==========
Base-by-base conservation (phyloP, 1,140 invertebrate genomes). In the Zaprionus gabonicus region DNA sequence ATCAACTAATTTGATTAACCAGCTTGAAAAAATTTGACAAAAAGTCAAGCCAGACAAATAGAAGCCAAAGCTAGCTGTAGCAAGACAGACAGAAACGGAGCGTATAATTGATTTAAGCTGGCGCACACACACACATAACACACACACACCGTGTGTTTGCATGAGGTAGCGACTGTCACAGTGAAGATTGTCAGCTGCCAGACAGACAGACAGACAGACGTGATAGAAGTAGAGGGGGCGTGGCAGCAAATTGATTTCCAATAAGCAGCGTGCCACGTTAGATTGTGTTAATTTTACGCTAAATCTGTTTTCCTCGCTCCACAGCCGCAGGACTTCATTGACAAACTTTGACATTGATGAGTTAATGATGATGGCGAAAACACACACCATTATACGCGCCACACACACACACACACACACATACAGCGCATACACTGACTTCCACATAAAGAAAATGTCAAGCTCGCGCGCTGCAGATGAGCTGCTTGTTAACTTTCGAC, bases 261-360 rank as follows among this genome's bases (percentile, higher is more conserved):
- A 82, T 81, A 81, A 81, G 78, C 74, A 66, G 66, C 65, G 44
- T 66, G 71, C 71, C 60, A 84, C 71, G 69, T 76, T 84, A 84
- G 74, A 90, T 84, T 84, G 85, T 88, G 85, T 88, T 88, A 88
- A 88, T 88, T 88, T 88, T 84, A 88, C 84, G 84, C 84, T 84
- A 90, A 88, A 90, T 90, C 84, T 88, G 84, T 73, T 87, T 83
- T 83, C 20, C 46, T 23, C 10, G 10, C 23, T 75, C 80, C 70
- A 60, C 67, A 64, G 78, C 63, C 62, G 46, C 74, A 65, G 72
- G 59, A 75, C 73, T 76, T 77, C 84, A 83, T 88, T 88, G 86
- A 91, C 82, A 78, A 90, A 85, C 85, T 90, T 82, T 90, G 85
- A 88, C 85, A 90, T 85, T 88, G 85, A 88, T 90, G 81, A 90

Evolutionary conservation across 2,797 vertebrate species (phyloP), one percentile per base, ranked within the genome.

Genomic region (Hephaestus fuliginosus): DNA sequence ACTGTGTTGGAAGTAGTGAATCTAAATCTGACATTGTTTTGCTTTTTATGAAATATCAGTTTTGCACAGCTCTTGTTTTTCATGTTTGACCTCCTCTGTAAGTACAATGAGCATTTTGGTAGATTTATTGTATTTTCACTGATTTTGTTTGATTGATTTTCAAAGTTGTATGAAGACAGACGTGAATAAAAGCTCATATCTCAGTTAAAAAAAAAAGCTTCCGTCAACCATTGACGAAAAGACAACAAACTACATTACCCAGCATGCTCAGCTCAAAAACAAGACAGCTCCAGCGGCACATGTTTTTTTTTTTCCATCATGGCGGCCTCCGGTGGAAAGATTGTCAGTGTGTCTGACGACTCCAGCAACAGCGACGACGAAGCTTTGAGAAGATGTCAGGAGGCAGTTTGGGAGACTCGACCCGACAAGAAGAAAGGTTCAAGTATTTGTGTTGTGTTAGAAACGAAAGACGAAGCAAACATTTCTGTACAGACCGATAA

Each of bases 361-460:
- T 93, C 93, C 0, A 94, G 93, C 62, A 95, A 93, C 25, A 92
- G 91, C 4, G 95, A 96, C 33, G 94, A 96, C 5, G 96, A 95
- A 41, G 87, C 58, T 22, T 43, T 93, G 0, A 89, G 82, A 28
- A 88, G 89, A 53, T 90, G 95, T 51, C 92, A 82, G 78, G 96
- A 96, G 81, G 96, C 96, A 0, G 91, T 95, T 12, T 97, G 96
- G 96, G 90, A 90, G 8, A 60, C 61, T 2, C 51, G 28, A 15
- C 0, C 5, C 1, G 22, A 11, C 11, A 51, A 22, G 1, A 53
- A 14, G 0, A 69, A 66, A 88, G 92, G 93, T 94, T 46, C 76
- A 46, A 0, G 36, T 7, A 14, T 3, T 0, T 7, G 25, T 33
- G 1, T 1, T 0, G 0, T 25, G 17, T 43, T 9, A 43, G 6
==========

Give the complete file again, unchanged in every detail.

Base-by-base conservation (phyloP, 1,140 invertebrate genomes). In the Zaprionus gabonicus region DNA sequence ATCAACTAATTTGATTAACCAGCTTGAAAAAATTTGACAAAAAGTCAAGCCAGACAAATAGAAGCCAAAGCTAGCTGTAGCAAGACAGACAGAAACGGAGCGTATAATTGATTTAAGCTGGCGCACACACACACATAACACACACACACCGTGTGTTTGCATGAGGTAGCGACTGTCACAGTGAAGATTGTCAGCTGCCAGACAGACAGACAGACAGACGTGATAGAAGTAGAGGGGGCGTGGCAGCAAATTGATTTCCAATAAGCAGCGTGCCACGTTAGATTGTGTTAATTTTACGCTAAATCTGTTTTCCTCGCTCCACAGCCGCAGGACTTCATTGACAAACTTTGACATTGATGAGTTAATGATGATGGCGAAAACACACACCATTATACGCGCCACACACACACACACACACACATACAGCGCATACACTGACTTCCACATAAAGAAAATGTCAAGCTCGCGCGCTGCAGATGAGCTGCTTGTTAACTTTCGAC, bases 261-360 rank as follows among this genome's bases (percentile, higher is more conserved):
- A 82, T 81, A 81, A 81, G 78, C 74, A 66, G 66, C 65, G 44
- T 66, G 71, C 71, C 60, A 84, C 71, G 69, T 76, T 84, A 84
- G 74, A 90, T 84, T 84, G 85, T 88, G 85, T 88, T 88, A 88
- A 88, T 88, T 88, T 88, T 84, A 88, C 84, G 84, C 84, T 84
- A 90, A 88, A 90, T 90, C 84, T 88, G 84, T 73, T 87, T 83
- T 83, C 20, C 46, T 23, C 10, G 10, C 23, T 75, C 80, C 70
- A 60, C 67, A 64, G 78, C 63, C 62, G 46, C 74, A 65, G 72
- G 59, A 75, C 73, T 76, T 77, C 84, A 83, T 88, T 88, G 86
- A 91, C 82, A 78, A 90, A 85, C 85, T 90, T 82, T 90, G 85
- A 88, C 85, A 90, T 85, T 88, G 85, A 88, T 90, G 81, A 90

Evolutionary conservation across 2,797 vertebrate species (phyloP), one percentile per base, ranked within the genome.

Genomic region (Hephaestus fuliginosus): DNA sequence ACTGTGTTGGAAGTAGTGAATCTAAATCTGACATTGTTTTGCTTTTTATGAAATATCAGTTTTGCACAGCTCTTGTTTTTCATGTTTGACCTCCTCTGTAAGTACAATGAGCATTTTGGTAGATTTATTGTATTTTCACTGATTTTGTTTGATTGATTTTCAAAGTTGTATGAAGACAGACGTGAATAAAAGCTCATATCTCAGTTAAAAAAAAAAGCTTCCGTCAACCATTGACGAAAAGACAACAAACTACATTACCCAGCATGCTCAGCTCAAAAACAAGACAGCTCCAGCGGCACATGTTTTTTTTTTTCCATCATGGCGGCCTCCGGTGGAAAGATTGTCAGTGTGTCTGACGACTCCAGCAACAGCGACGACGAAGCTTTGAGAAGATGTCAGGAGGCAGTTTGGGAGACTCGACCCGACAAGAAGAAAGGTTCAAGTATTTGTGTTGTGTTAGAAACGAAAGACGAAGCAAACATTTCTGTACAGACCGATAA

Each of bases 361-460:
- T 93, C 93, C 0, A 94, G 93, C 62, A 95, A 93, C 25, A 92
- G 91, C 4, G 95, A 96, C 33, G 94, A 96, C 5, G 96, A 95
- A 41, G 87, C 58, T 22, T 43, T 93, G 0, A 89, G 82, A 28
- A 88, G 89, A 53, T 90, G 95, T 51, C 92, A 82, G 78, G 96
- A 96, G 81, G 96, C 96, A 0, G 91, T 95, T 12, T 97, G 96
- G 96, G 90, A 90, G 8, A 60, C 61, T 2, C 51, G 28, A 15
- C 0, C 5, C 1, G 22, A 11, C 11, A 51, A 22, G 1, A 53
- A 14, G 0, A 69, A 66, A 88, G 92, G 93, T 94, T 46, C 76
- A 46, A 0, G 36, T 7, A 14, T 3, T 0, T 7, G 25, T 33
- G 1, T 1, T 0, G 0, T 25, G 17, T 43, T 9, A 43, G 6